Ellen Terry (1847-1928)
"Dame Ellen Terry, GBE was an English stage actress who became the leading Shakespearean actress in Britain.
Born into a family of actors, Terry began performing as a child, acting in Shakespeare plays in London and toured throughout the British provinces as a teen. At 16 she married the 46-year-old artist George Frederic Watts, but they separated within a year. She soon returned to the stage but began a relationship with the architect Edward William Godwin and left performing for six years. She resumed acting in 1874 and was immediately acclaimed for her portrayal of roles in Shakespeare and other classics.
In 1878 she joined Henry Irving's company as his leading lady, and for more than the next two decades she was considered the leading Shakespearean and comic actress in Britain. Two of her most famous roles were Portia in The Merchant of Venice and Beatrice in Much Ado About Nothing. She and Irving also toured with great success in America Canada and Britain."
Sir Henry Irving (1838-1905)
"Sir Henry Irving born John Henry Brodribb, sometimes known as J.H Irving * was an English stage actor in the Victorian era, known as an actor-manager because he took complete responsibility (supervision of sets, lighting, direction, casting, as well as playing the leading roles) for season after season at theLyceum Theatre, establishing himself and his company as representative of English classical theatre. He was the first actor to be awarded a knighthood. Irving is thought to have been the inspiration for the title character in Bram Stoker's 1897 novel Dracula."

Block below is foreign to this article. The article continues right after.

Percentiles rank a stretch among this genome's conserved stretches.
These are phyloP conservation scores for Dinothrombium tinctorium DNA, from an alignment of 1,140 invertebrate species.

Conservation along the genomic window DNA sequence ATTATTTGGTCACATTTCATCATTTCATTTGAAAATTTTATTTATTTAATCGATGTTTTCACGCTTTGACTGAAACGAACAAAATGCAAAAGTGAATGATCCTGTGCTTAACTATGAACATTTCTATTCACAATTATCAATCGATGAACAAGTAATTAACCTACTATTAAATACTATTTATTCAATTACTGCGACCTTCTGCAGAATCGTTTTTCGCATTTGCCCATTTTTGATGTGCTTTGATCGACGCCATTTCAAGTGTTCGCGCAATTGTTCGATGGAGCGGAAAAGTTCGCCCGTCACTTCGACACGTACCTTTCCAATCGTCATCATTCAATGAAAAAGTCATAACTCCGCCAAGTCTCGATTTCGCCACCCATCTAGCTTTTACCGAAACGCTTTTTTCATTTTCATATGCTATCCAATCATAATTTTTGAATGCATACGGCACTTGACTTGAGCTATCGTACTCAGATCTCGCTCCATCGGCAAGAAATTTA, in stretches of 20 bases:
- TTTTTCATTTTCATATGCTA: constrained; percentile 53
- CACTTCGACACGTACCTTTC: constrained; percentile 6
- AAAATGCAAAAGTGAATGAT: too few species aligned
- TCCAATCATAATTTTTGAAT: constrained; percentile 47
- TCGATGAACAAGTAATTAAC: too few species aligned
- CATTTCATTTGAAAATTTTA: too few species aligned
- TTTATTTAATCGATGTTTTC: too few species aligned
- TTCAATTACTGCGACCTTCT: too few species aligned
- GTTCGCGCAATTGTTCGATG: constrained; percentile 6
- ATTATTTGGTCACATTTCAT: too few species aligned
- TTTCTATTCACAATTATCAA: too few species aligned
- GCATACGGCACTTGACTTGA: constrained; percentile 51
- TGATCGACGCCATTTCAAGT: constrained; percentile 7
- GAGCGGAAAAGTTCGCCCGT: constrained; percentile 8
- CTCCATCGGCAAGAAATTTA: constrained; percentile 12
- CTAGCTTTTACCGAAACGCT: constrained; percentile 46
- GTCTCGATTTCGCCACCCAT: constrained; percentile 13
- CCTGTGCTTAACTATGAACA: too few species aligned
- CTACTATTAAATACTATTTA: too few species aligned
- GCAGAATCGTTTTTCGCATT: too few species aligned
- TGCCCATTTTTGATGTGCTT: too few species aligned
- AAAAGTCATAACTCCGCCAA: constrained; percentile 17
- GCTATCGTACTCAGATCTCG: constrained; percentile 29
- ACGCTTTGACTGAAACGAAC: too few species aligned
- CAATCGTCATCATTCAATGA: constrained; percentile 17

This bookplate by Bernard Partridge was used by Henry Irving.
The letters of his name are black.
Here is a link to The Irving Society
*1/6/2014 Update from Michael Kilgarriff at The Irving Society" Irving's birth certificate, of which I have a copy, show that he was born John Brodribb. Henry was added later at his christening. I have never seen him referred to as JH Irving."
The bookplate shown below(with the letters of his name in red) was reproduced on page 238 in English Bookplates by Egerton Castle.
From time to time I have seen his bookplate with the red letters..Such bookplates were cut out of Mr Castle's book and are bogus.